Video of the full, 2-hour forum can be found here. The author of this piece is Deputy Political Director for the mayoral campaign of Amara Enyia. Care has been taken to maintain objectivity in reporting. The forum began with candidate opening statements, six main policy questions iterated by the event’s moderator, Evan Moore of the Chicago Sun-Times newspaper, inter-candidate questions, audience member questions posed to specific candidates, and ended with closing statements. In the interest of brevity, candidate opening and closing statements have not been included. The questions posed to and main points iterated by each of the five candidates have been summarized. Candidate responses are presented in speaking order.
At the well-attended mayoral candidate forum sponsored by progressive advocacy groups Action Now, Chicago Teachers Union, Grassroots Illinois Action, SEIU Healthcare Illinois Indiana, and United Working Families, candidates sparred, while protestors decried the lack of black men on stage, the presence of former Chicago Public Schools CEO Paul Vallas, and the issue of the large-scale displacement of African-American residents of the city. In attendance were a handful of local politicians and community leaders, including Congressman Bobby Rush, Cook County Assessor-elect Fritz Kaegi, retiring Alderman Ricardo Muñoz, and the heads of the host organizations.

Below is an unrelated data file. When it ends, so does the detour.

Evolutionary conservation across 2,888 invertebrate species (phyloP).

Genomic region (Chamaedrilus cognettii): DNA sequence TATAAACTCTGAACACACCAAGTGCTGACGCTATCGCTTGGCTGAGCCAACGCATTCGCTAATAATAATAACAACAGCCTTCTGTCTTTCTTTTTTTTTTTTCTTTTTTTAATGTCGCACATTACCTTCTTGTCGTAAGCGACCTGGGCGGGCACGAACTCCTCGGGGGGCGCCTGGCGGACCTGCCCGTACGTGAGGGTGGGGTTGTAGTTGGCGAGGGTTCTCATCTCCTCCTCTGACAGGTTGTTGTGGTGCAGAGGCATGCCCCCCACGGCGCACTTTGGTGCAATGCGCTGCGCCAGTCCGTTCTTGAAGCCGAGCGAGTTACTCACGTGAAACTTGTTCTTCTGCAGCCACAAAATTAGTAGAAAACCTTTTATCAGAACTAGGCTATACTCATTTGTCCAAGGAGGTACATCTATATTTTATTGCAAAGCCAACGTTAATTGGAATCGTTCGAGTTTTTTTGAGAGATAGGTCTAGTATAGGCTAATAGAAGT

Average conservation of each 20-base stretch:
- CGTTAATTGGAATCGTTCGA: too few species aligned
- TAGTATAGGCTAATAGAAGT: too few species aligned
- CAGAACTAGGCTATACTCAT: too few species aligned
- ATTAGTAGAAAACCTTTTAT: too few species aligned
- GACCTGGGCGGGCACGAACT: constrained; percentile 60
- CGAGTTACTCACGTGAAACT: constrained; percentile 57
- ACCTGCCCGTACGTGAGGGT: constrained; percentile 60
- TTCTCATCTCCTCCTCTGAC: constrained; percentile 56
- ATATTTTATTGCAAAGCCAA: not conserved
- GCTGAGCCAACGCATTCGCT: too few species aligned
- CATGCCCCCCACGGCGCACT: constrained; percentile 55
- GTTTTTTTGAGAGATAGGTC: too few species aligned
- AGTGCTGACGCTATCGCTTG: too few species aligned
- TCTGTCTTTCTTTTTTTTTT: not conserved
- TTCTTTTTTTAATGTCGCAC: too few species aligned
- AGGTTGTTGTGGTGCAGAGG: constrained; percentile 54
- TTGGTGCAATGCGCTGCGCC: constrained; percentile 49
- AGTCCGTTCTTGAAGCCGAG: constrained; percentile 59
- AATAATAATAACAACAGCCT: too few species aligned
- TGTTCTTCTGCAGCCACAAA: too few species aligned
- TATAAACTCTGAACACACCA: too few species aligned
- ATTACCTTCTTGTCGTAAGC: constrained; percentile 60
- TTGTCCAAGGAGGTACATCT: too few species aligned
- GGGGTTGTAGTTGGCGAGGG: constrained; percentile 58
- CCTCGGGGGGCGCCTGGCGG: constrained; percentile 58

Besides Vallas, at the debate were other controversial figures like Cook County Board President Toni Preckwinkle, taking some audience heat for the infamous soda tax, repealed in the face of large public outcry, and Illinois Comptroller Susana Mendoza, who announced her candidacy for mayor eight days after winning re-election to her state-wide seat, and whose mayoral announcement video leaked days prior to her 2018 re-election.
The aforementioned two took critical aim at one another when time came for candidates to answer one another’s questions. Preckwinkle called out Mendoza’s past support for the death penalty, drawing a large audience reaction when she quoted Mendoza as saying that she would “flip the switch” on those sentenced to the electric chair. In response, Mendoza rebutted with her own question about Preckwinkle’s ties to incumbent Cook County Assessor Joe Berrios. Berrios’ property tax assessments placed greater burdens on working class families, by overvaluing their properties and undervaluing the properties of more affluent residents.
Former Chair of the Chicago Police Accountability Task Force Lori Lightfoot was present at the debate, sporting a cast on her arm, along with celebrity-endorsed activist and policy consultant Dr. Amara Enyia. These two tended to emphasize their independence from the political machine, referencing their work with specific activist groups and non-profits like Good Kids Mad City and the Heartland Alliance in their discussions of police accountability and the spread of affordable housing options for city residents.